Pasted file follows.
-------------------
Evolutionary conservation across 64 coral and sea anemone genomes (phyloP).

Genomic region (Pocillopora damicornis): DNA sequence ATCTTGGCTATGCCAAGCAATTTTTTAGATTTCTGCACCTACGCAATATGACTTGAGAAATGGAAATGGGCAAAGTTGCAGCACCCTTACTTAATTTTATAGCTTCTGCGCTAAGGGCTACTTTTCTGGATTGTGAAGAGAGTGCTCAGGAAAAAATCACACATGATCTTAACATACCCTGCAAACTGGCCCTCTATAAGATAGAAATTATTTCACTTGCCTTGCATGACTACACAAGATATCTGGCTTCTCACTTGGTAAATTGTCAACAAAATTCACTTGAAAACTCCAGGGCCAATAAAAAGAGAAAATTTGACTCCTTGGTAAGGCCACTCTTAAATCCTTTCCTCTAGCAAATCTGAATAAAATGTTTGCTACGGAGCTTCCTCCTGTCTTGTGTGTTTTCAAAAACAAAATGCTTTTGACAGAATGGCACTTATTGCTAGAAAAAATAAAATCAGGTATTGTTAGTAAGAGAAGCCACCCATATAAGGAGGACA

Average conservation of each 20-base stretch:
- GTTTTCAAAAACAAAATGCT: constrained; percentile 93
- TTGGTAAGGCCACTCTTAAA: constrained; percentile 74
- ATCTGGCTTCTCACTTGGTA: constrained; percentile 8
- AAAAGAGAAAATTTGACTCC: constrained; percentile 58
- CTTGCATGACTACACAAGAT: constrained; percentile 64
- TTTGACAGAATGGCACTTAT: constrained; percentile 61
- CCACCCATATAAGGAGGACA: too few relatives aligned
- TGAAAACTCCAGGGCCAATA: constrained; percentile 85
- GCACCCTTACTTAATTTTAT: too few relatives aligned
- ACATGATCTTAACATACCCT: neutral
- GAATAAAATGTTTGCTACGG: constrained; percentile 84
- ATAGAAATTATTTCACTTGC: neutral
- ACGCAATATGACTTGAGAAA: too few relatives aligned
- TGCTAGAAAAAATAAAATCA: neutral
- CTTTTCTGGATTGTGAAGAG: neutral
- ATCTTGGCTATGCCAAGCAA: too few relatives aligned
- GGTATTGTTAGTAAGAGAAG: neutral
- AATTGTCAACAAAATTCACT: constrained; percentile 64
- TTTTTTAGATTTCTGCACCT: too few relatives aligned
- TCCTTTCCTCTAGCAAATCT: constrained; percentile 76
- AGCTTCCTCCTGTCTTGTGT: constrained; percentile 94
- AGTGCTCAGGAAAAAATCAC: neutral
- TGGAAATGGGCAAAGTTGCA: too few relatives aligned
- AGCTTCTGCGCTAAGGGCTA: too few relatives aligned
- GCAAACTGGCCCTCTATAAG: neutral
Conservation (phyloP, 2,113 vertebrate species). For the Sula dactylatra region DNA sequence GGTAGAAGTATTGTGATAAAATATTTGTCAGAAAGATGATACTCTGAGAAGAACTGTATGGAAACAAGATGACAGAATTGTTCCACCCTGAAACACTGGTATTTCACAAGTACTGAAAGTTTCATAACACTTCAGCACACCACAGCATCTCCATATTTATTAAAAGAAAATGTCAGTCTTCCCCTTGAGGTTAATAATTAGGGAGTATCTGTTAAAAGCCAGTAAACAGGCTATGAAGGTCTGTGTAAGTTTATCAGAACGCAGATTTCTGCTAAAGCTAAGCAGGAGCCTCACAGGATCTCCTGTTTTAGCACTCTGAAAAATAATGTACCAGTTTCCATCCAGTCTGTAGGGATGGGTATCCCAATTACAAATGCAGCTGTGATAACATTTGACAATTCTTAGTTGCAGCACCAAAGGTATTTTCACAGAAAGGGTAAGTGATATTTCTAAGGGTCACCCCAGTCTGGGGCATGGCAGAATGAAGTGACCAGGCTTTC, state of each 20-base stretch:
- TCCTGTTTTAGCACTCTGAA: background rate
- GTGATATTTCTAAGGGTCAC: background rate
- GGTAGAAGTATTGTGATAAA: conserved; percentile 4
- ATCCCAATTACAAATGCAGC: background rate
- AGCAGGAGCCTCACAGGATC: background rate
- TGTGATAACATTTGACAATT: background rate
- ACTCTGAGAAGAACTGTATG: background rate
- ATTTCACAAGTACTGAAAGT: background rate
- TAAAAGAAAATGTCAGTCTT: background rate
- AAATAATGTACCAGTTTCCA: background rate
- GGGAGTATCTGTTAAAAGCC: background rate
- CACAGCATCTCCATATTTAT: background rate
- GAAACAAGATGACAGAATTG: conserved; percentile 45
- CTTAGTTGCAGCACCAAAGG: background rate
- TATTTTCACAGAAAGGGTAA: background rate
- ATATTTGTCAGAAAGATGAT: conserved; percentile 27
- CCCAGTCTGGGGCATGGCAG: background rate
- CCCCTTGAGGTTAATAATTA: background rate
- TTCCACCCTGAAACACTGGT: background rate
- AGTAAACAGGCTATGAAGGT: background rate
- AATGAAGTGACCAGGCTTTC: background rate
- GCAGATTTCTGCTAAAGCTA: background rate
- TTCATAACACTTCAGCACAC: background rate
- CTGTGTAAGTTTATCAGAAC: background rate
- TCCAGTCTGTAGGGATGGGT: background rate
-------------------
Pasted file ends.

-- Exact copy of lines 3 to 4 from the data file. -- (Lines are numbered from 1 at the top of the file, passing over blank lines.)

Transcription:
Average conservation of each 20-base stretch:
- GTTTTCAAAAACAAAATGCT: constrained; percentile 93